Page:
Fifteen years later, says Gilles Le Van, Vice President of Large Industries and Energy Transition for Central Europe at Air Liquide, we’re living in a completely different reality. “We weren’t on a path of transformation back then. We weren’t as advanced in our conversations about complete decarbonization.”
That new reality, according to MAN Energy Solutions CEO Uwe Lauber, also includes recent events that have pushed energy independence and a path toward a unified European energy policy into the foreground. “The current situation in Ukraine has made it exceedingly clear that we need to rebuild our energy systems to become less dependent on fossil fuels – and quickly,” says Lauber. “This includes renewable energy and green hydrogen, but also carbon capture, utilization and storage, which allows us to reduce emissions and leverage CO2 as an important feedstock for climate-neutral fuels.”
As a result, German politicians are now increasingly viewing CCUS as a vital part of the energy transition and appear set to reevaluate the country’s current carbon capture and storage law. The Minister for Education and Research Bettina Stark-Watzinger
says that if Germany wants to meet its goal of becoming climate-neutral by 2045, it will need to do so with carbon capture. “Our guiding principle is innovation not austerity, and anyone who takes this notion seriously will see the necessity
Because Germany has taken longer than some European countries to adopt CCUS, it is still missing the regulatory framework. “We need to get into gear so that other countries don’t eclipse us,” says Gilles Le Van, who also chairs the German Association of Industrial Energy and Power Industries (VIK). ©Stefan Hobmaier
The right regulatory framework is crucial for climate goals, says Erika Bellmann, Head of Germany Programs at the Bellona Foundation in Berlin, where the organization focuses on climate protection in industry. ©Stefan Hobmaier
Robin Mesarosch, a member of the Social Democratic Party in the German Bundestag, agrees: “We urgently need CCUS to reach our climate goals,” he says and adds that there are both environmental and economic benefits for Germany. “The technology being developed here will be needed all over the world and will allow our own industries to still be able to produce their products in a future that’s carbon neutral.”
The goal of a circular carbon economy
To avoid a repetition of the last decade, a global CO2 strategy is needed, starting with legislation in Europe that allows for cross-border capture, transport and storage, according to experts in industry and politics.
The strategy starts with a global carbon price, says Erika Bellmann, Head of Germany Programs at the Bellona Foundation, an independent nonprofit organization that fights climate change by identifiying and putting sustainable environment solutions into practice. If implemented, and high enough, a carbon price will provide an incentive for capital-intensive industries to implement CCUS in their plants.
Markus Röhner, site manager at MAN Energy Solutions in Berlin, is giving insights into MAN Energy Solutions’ compressor production in Berlin – a key technology for CCUS projects worldwide. ©Stefan Hobmaier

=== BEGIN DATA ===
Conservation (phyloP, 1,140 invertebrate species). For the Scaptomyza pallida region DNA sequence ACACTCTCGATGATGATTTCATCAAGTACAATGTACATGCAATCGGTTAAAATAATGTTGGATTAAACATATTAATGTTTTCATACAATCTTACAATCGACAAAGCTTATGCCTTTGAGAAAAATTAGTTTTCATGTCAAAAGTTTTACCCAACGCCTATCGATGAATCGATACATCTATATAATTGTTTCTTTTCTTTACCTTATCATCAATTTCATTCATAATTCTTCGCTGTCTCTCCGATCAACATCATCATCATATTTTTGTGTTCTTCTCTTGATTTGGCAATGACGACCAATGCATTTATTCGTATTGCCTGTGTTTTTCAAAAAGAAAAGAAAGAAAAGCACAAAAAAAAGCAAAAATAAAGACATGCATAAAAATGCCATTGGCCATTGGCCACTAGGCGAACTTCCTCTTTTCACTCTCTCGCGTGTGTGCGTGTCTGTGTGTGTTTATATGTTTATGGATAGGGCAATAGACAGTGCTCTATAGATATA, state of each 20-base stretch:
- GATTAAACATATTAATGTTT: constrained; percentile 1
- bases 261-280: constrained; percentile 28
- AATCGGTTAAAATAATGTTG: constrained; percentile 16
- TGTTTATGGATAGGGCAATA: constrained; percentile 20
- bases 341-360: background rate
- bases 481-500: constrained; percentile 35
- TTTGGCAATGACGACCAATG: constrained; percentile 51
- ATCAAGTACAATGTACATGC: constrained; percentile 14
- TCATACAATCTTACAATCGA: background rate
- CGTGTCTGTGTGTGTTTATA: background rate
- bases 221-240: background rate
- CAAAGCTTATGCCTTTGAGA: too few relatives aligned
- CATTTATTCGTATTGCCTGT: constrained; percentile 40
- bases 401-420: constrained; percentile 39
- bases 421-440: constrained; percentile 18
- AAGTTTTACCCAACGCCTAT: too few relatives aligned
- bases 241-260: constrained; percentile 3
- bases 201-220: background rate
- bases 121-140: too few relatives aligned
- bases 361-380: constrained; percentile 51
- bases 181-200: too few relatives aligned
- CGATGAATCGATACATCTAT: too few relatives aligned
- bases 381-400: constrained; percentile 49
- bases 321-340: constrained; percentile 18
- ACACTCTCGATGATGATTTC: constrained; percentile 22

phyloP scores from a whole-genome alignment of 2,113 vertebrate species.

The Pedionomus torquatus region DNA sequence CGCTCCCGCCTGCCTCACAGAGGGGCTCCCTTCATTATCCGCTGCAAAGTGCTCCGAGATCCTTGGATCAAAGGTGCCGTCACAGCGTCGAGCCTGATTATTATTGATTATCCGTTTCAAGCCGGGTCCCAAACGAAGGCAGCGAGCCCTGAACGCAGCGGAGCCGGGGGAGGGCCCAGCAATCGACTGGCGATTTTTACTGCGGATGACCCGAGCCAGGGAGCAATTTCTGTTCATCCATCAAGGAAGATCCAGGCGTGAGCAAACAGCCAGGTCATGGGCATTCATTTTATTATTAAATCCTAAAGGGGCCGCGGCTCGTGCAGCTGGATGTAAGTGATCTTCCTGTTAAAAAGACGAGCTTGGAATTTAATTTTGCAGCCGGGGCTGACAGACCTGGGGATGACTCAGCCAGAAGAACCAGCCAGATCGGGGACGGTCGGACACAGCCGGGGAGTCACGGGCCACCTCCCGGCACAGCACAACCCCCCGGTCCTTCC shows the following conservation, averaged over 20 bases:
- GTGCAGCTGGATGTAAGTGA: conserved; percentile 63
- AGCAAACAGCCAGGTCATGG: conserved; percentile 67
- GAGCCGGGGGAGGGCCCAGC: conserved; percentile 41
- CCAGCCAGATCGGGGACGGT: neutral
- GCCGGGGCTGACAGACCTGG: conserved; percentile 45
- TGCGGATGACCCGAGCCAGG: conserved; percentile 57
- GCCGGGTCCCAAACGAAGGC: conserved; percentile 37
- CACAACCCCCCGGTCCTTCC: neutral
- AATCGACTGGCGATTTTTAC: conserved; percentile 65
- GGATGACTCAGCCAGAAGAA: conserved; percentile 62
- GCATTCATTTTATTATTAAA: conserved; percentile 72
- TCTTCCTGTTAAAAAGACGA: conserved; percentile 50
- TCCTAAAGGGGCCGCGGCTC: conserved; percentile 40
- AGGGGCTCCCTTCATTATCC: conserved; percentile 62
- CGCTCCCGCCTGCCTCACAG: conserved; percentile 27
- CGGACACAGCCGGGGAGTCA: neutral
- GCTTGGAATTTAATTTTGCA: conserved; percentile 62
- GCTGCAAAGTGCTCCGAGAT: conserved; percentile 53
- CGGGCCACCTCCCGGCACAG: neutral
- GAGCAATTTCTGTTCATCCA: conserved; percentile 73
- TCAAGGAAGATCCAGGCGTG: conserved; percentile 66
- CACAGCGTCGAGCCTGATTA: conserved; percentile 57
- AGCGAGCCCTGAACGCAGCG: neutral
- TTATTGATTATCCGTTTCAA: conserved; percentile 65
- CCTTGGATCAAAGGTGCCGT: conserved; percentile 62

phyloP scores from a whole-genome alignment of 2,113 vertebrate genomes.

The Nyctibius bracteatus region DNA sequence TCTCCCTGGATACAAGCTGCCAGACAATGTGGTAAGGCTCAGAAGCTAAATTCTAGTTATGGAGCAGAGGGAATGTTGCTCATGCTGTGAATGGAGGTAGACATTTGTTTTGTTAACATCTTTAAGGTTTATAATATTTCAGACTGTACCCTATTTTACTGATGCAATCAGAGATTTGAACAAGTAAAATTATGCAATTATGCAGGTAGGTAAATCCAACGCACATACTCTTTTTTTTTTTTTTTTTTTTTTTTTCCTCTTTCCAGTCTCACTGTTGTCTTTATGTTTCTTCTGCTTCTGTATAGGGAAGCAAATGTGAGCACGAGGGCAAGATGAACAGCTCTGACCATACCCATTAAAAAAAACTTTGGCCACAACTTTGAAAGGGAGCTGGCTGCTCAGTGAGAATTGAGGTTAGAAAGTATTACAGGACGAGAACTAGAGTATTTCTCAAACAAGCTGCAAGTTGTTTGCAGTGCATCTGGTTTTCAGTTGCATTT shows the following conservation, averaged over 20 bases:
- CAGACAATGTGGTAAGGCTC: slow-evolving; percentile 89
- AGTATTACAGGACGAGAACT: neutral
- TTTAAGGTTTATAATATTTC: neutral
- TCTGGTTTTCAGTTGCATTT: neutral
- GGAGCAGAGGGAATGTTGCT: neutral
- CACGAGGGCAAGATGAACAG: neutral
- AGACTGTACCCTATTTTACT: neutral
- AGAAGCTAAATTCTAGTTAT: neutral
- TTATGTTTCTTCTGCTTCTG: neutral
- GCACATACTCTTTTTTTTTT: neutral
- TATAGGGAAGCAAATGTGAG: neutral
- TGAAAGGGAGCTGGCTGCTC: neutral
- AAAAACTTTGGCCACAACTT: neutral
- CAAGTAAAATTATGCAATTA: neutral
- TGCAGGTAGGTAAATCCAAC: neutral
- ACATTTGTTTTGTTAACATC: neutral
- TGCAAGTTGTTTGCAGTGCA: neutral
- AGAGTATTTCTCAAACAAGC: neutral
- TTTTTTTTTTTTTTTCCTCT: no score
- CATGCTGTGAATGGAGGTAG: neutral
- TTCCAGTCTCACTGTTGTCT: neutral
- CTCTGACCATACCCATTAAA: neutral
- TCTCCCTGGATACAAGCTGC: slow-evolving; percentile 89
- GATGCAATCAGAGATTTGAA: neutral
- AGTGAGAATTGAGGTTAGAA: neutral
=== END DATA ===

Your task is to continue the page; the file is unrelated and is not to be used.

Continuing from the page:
Beyond that, adds Le Van, a more comprehensive regulatory framework is still needed in Europe. The economic area still restricts how and where carbon can be transported. “Right now, we can’t transport across borders, and we don’t even have legislation to store in Germany. We need to get into gear so that other countries don’t eclipse us.”
“The companies and the technologies are ready to go,” says Bellmann. “Now, if we can get the regulatory framework in place, it would encourage a substantial and quick contribution to climate protection.”
The aim would be to create a carbon circular economy. Carbon would be captured in one country, transported by pipeline, rail or freight to another, and then turned into a usable product before being transported again, only this time as a fuel. This circular economy is key especially if Europe wants to ramp up its hydrogen production, says Lauber, adding that “to cover one percent of the annual fuel demand in the shipping industry with synthetic natural gas we’ll need around one million tonnes of hydrogen and seven million tonnes of CO2.”
The use of carbon removal is “unavoidable”
The faster CCUS gains mainstream attention now, the sooner companies will be able to build largescale carbon capture projects. Over and above that, the amount of emission reductions in different sectors will eventually show how much direct air capture and other activities that remove CO2 from the atmosphere will truly be needed.
An April 2022 report from the United Nations’ Intergovernmental Panel on Climate Change (IPCC) states that the use of such measures “to counterbalance hard-to-abate residual emissions is unavoidable if net zero CO2 or GHG emissions are to be achieved." Experts estimate that around four gigatonnes of CO2 will need to be captured by CCUS to reach climate goals – 100 times more capacity than today.
Uwe Lauber puts it boldly: “It isn’t enough to talk about CCUS. We need to stop doing lab projects, and start doing real projects.”
The future of carbon
About the author
Oliver Sachgau is a Berlin-based German-Canadian writer and journalist, focused on financial topics. His work has appeared in Bloomberg, The Washington Post, Fortune and The Independent.